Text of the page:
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Measuring Rehab Outcomes

Dr. Andy Kramer
Provider Magazine – April 2012

Q.

How does QIS address
rehabilitation and community
discharge?

A.

Skilled nursing facilities (SNFs) are the largest provider of post-acute rehabilitation care and treat the most varied and disabled rehabilitation population. The challenge in SNF rehabilitation is unique: optimizing functional outcomes for frail patients with multiple limitations.

The most widely used measures of rehabilitation outcomes are based on setting-specific data that are collected for clinical purposes to monitor patient progress, make treatment decisions, and/or determine resource needs. For example, MDS functional data are used to objectively identify and monitor deficits at a granular level in order to optimize treatment. From the perspective of measuring and tracking rehabilitation quality, however, more global measures of outcome are of greater value.

Thus, the most important QIS measure of rehabilitation performance for patients who are receiving therapy services in the Admission Sample is return to living in the community or to one’s prior living situation. For a great many patients undergoing rehabilitation following acute events, returning to their prior living situation is the most important outcome. If they cannot return to their prior living situation, they are interested in returning to the most independent setting possible. This measure is influenced by care provided by nursing staff, physicians, and social workers, as well as the type and intensity of physical, occupational, and speech therapy.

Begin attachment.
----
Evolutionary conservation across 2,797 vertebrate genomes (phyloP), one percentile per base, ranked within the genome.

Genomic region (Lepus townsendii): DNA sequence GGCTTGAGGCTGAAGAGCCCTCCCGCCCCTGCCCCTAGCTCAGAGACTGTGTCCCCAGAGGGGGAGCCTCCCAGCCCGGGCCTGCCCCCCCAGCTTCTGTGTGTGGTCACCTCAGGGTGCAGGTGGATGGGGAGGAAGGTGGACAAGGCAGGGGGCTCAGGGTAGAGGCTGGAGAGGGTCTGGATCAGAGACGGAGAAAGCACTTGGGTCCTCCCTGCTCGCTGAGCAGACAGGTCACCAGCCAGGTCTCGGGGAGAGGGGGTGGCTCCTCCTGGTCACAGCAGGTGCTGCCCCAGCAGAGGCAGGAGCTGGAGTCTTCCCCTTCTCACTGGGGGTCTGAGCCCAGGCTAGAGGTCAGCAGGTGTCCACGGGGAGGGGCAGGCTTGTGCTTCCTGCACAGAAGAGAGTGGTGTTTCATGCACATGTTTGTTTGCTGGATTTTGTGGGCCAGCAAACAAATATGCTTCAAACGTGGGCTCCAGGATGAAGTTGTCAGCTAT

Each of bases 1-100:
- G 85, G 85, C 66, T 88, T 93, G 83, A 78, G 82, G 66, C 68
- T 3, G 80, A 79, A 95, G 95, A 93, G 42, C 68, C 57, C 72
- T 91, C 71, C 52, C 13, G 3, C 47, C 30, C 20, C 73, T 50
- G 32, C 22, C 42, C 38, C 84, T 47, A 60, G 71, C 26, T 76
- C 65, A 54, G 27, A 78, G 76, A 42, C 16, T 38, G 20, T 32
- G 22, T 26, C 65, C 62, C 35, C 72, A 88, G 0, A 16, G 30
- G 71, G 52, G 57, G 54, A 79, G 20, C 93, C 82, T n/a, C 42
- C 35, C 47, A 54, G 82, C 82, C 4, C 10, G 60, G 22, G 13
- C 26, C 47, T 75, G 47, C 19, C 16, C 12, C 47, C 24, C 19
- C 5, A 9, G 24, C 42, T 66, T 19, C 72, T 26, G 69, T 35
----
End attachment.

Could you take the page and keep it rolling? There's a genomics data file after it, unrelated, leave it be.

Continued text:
The QIS Admission Sample Record Review assessment in Stage 1 contains QP071, Lack of Community Discharge.

For residents who are receiving physical, occupational, and/or speech therapy, this QCLI examines whether they were discharged back to the community within 60 days of admission. Exclusions for this QCLI include residents who are receiving end-of-life care or have severe cognitive impairments.

For many nursing home admissions, community discharge is not expected. Thus, the threshold for this QCLI is relatively high compared with many of the others in QIS. This is because the survey is seeking to identify facilities where there is a prevailing pattern of admitted residents who receive therapy but are not ultimately discharged to community.

When the threshold is exceeded, it leads to a more detailed review of rehabilitation care.

For a more complete discussion of rehab measures, see my chapter in the “2011 Annual Quality Report” published by the American Health Care Association and the Alliance for Quality Nursing Home Care.


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